Hot Wheels Unleashed has been looking pretty amazing as of late. Sure, you could run some Hot Wheels tracks in Forza Horizon, but there has not been a proper Hot Wheels game since 2013’s Hot Wheels: World’s Best Driver. To be honest, I don’t it was missed all that much as a series, although when the trailers started to drop… I couldn’t contain my excitement.
Footage released so far feature high-definition backgrounds and loads of classic Hot Wheels cars coupled with high-speed action. What more could you want? Ahead of the game’s 30 September release, I was lucky enough to get my hands on a preview copy featuring nine of the proposed 40+ tracks and test drive 28 of the 60 or so cars destined to end up in the game. So I took it out for some laps.
The first thing to note is that this is a very pretty looking game. The trailers did not lie and it plays just like it looks. The environments on offer for my sneak peek were the Garage, Skyscraper, Skate Park and College Campus. All of these showcase incredibly detailed backgrounds and the track design suits the world as you wiz from the track into the environment and back again.
Hot Wheels Unleashed features a mix of lap tracks and point to point races. It’s hard to decide which I prefer to be honest. The lap tracks give you the opportunity to get better lap on lap, but the point to point courses are a wild ride the whole way through.
Cars range from Muscle to Sports Cars, Formula One type vehicles and themed special cars. They all drive differently with unique boost options and stats. The toy theme is intact and they are nicely proportioned to the world around them.
This is definitely an arcade racer, none of this one foot in the simulation camp that too many games in this genre try to achieve. This means strategic use of boost (don’t worry, there is plenty available) out of corners and on straights is essential to success. You cannot beat the AI racers without it. Controlling your car through drifting corners and hitting your jumps just right are also the keys to victory.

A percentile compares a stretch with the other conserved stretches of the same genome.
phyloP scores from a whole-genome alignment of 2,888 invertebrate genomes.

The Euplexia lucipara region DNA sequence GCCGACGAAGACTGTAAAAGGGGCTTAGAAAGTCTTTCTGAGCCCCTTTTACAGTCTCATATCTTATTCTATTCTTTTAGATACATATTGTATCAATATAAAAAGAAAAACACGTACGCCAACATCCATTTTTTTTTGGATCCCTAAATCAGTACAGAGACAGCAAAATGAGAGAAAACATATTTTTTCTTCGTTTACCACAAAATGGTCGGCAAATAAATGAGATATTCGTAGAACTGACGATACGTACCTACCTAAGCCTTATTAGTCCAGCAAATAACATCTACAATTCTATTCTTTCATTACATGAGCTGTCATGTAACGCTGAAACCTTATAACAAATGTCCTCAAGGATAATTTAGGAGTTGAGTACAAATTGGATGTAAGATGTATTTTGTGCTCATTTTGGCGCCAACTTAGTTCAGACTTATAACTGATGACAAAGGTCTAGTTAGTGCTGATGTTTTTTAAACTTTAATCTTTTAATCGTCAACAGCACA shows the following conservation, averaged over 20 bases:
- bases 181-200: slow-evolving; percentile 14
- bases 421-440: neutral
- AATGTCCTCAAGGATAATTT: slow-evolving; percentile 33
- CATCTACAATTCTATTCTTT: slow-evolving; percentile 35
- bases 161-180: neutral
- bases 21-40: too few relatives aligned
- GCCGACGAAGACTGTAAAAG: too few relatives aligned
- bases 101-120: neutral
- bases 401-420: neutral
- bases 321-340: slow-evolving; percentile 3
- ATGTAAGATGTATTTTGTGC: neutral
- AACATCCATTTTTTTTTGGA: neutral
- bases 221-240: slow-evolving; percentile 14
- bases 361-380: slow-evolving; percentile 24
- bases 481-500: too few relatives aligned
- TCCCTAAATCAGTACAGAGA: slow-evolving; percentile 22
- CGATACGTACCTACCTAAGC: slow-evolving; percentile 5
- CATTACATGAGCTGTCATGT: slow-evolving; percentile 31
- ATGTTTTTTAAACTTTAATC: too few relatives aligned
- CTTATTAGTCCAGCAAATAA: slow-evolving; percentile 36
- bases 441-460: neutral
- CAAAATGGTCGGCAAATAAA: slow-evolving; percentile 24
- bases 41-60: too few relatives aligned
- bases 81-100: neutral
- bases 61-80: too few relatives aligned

In Hot Wheels Unleashed, the tracks are as exciting as you would expect featuring loads of loops, jumps, twists and turns. On some tracks, gravity will hold you onto the roof of the environment as the world turns upside down.
The ONLY thing I fear about this game is it could get a little old a little too fast. I am not convinced that the content on offer will be enough to keep me going back for more. The environments behind the tracks look amazing but just track after track of loops, not so sure.
A couple of the tracks on offer had some well placed environmental hazards suiting the environments such as a toy dinosaur opening and closing his mouth (so you have to time your way through) and a couple of tracks had some spiders shooting webs that will stop you in your tracks if you don’t dodge. Another had some fans that would push your car across the track. This kind of unique content was good to see, but there needs to be more.
Hot Wheels Unleashed plays like a kart racer, a party game. It does not feature weapons and I do believe that was the right choice. Too many party racers rely on combat mechanics to spice up the action, so kudos to the Hot Wheels Unleashed team for not taking the obvious route. Although with that said, it does need a little more than just the amusement park ride design of the tracks. It is a great looking game, it plays well enough, but I just hope they double down on the environments and make that a bigger part of the game. Add in some well-placed hazards, otherwise the admittedly gorgeous backgrounds become nothing more than set dressing for a very generic track.